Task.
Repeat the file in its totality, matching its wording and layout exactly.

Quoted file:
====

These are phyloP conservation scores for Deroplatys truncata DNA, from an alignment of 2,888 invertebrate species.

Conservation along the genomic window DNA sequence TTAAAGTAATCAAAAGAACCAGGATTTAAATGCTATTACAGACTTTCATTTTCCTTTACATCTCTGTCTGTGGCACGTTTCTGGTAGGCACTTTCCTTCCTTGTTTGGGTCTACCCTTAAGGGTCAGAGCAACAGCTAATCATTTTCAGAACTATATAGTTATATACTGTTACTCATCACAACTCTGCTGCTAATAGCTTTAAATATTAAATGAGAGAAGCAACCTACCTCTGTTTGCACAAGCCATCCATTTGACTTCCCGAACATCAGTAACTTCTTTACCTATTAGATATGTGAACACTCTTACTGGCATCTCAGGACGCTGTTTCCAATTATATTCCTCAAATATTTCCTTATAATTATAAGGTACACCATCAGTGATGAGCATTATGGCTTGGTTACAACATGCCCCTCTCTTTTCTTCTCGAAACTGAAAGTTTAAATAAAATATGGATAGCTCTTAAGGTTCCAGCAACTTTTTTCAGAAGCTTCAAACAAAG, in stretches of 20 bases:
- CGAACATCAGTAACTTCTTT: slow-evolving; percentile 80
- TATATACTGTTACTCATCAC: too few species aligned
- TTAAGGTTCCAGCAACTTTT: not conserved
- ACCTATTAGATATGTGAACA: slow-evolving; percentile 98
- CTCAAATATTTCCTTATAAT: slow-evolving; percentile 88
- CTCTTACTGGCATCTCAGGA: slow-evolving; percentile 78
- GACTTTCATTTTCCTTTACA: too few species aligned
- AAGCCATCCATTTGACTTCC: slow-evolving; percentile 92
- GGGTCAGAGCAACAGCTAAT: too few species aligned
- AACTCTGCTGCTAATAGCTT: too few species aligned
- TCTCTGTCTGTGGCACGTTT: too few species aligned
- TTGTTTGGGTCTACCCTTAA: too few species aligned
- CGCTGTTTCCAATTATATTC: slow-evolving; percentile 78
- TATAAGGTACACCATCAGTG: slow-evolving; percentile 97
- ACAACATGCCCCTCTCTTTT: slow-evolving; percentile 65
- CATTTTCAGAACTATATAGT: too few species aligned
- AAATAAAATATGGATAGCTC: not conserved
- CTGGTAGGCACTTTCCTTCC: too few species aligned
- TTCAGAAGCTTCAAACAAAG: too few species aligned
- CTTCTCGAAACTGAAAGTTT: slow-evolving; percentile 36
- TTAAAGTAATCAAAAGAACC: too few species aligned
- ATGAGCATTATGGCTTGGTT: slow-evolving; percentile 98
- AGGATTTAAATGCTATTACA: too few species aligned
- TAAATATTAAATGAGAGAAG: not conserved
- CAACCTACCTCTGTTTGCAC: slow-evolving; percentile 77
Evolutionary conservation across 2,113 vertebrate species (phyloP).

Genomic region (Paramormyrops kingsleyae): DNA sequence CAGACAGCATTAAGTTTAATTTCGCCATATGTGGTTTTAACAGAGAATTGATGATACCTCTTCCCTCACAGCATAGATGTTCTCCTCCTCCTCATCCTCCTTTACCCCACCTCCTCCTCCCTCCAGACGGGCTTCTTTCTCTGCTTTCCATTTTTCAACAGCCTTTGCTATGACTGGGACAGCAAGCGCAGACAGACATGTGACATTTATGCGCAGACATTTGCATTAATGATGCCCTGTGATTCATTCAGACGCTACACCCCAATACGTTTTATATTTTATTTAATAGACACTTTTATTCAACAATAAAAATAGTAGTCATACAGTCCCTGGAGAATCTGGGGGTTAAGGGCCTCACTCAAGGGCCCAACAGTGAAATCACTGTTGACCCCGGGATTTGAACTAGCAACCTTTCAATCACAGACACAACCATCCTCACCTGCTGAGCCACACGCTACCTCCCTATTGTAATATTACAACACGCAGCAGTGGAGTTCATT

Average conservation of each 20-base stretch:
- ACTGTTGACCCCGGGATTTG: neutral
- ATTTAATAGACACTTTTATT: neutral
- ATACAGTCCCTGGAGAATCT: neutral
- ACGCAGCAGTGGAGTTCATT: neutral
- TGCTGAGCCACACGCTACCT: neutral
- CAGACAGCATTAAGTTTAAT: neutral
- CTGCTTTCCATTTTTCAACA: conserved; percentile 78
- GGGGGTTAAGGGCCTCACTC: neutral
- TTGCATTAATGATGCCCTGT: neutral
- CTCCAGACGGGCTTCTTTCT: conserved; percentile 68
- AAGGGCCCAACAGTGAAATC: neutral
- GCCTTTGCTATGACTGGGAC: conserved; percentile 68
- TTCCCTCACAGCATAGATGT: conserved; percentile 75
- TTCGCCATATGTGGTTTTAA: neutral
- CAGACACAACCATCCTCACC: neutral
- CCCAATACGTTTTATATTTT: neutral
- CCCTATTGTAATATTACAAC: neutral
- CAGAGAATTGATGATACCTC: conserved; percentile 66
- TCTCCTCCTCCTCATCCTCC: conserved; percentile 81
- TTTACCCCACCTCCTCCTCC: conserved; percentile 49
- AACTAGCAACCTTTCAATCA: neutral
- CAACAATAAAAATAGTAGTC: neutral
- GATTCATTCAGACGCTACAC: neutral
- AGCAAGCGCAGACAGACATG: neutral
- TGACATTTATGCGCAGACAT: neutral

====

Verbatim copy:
These are phyloP conservation scores for Deroplatys truncata DNA, from an alignment of 2,888 invertebrate species.

Conservation along the genomic window DNA sequence TTAAAGTAATCAAAAGAACCAGGATTTAAATGCTATTACAGACTTTCATTTTCCTTTACATCTCTGTCTGTGGCACGTTTCTGGTAGGCACTTTCCTTCCTTGTTTGGGTCTACCCTTAAGGGTCAGAGCAACAGCTAATCATTTTCAGAACTATATAGTTATATACTGTTACTCATCACAACTCTGCTGCTAATAGCTTTAAATATTAAATGAGAGAAGCAACCTACCTCTGTTTGCACAAGCCATCCATTTGACTTCCCGAACATCAGTAACTTCTTTACCTATTAGATATGTGAACACTCTTACTGGCATCTCAGGACGCTGTTTCCAATTATATTCCTCAAATATTTCCTTATAATTATAAGGTACACCATCAGTGATGAGCATTATGGCTTGGTTACAACATGCCCCTCTCTTTTCTTCTCGAAACTGAAAGTTTAAATAAAATATGGATAGCTCTTAAGGTTCCAGCAACTTTTTTCAGAAGCTTCAAACAAAG, in stretches of 20 bases:
- CGAACATCAGTAACTTCTTT: slow-evolving; percentile 80
- TATATACTGTTACTCATCAC: too few species aligned
- TTAAGGTTCCAGCAACTTTT: not conserved
- ACCTATTAGATATGTGAACA: slow-evolving; percentile 98
- CTCAAATATTTCCTTATAAT: slow-evolving; percentile 88
- CTCTTACTGGCATCTCAGGA: slow-evolving; percentile 78
- GACTTTCATTTTCCTTTACA: too few species aligned
- AAGCCATCCATTTGACTTCC: slow-evolving; percentile 92
- GGGTCAGAGCAACAGCTAAT: too few species aligned
- AACTCTGCTGCTAATAGCTT: too few species aligned
- TCTCTGTCTGTGGCACGTTT: too few species aligned
- TTGTTTGGGTCTACCCTTAA: too few species aligned
- CGCTGTTTCCAATTATATTC: slow-evolving; percentile 78
- TATAAGGTACACCATCAGTG: slow-evolving; percentile 97
- ACAACATGCCCCTCTCTTTT: slow-evolving; percentile 65
- CATTTTCAGAACTATATAGT: too few species aligned
- AAATAAAATATGGATAGCTC: not conserved
- CTGGTAGGCACTTTCCTTCC: too few species aligned
- TTCAGAAGCTTCAAACAAAG: too few species aligned
- CTTCTCGAAACTGAAAGTTT: slow-evolving; percentile 36
- TTAAAGTAATCAAAAGAACC: too few species aligned
- ATGAGCATTATGGCTTGGTT: slow-evolving; percentile 98
- AGGATTTAAATGCTATTACA: too few species aligned
- TAAATATTAAATGAGAGAAG: not conserved
- CAACCTACCTCTGTTTGCAC: slow-evolving; percentile 77
Evolutionary conservation across 2,113 vertebrate species (phyloP).

Genomic region (Paramormyrops kingsleyae): DNA sequence CAGACAGCATTAAGTTTAATTTCGCCATATGTGGTTTTAACAGAGAATTGATGATACCTCTTCCCTCACAGCATAGATGTTCTCCTCCTCCTCATCCTCCTTTACCCCACCTCCTCCTCCCTCCAGACGGGCTTCTTTCTCTGCTTTCCATTTTTCAACAGCCTTTGCTATGACTGGGACAGCAAGCGCAGACAGACATGTGACATTTATGCGCAGACATTTGCATTAATGATGCCCTGTGATTCATTCAGACGCTACACCCCAATACGTTTTATATTTTATTTAATAGACACTTTTATTCAACAATAAAAATAGTAGTCATACAGTCCCTGGAGAATCTGGGGGTTAAGGGCCTCACTCAAGGGCCCAACAGTGAAATCACTGTTGACCCCGGGATTTGAACTAGCAACCTTTCAATCACAGACACAACCATCCTCACCTGCTGAGCCACACGCTACCTCCCTATTGTAATATTACAACACGCAGCAGTGGAGTTCATT

Average conservation of each 20-base stretch:
- ACTGTTGACCCCGGGATTTG: neutral
- ATTTAATAGACACTTTTATT: neutral
- ATACAGTCCCTGGAGAATCT: neutral
- ACGCAGCAGTGGAGTTCATT: neutral
- TGCTGAGCCACACGCTACCT: neutral
- CAGACAGCATTAAGTTTAAT: neutral
- CTGCTTTCCATTTTTCAACA: conserved; percentile 78
- GGGGGTTAAGGGCCTCACTC: neutral
- TTGCATTAATGATGCCCTGT: neutral
- CTCCAGACGGGCTTCTTTCT: conserved; percentile 68
- AAGGGCCCAACAGTGAAATC: neutral
- GCCTTTGCTATGACTGGGAC: conserved; percentile 68
- TTCCCTCACAGCATAGATGT: conserved; percentile 75
- TTCGCCATATGTGGTTTTAA: neutral
- CAGACACAACCATCCTCACC: neutral
- CCCAATACGTTTTATATTTT: neutral
- CCCTATTGTAATATTACAAC: neutral
- CAGAGAATTGATGATACCTC: conserved; percentile 66
- TCTCCTCCTCCTCATCCTCC: conserved; percentile 81
- TTTACCCCACCTCCTCCTCC: conserved; percentile 49
- AACTAGCAACCTTTCAATCA: neutral
- CAACAATAAAAATAGTAGTC: neutral
- GATTCATTCAGACGCTACAC: neutral
- AGCAAGCGCAGACAGACATG: neutral
- TGACATTTATGCGCAGACAT: neutral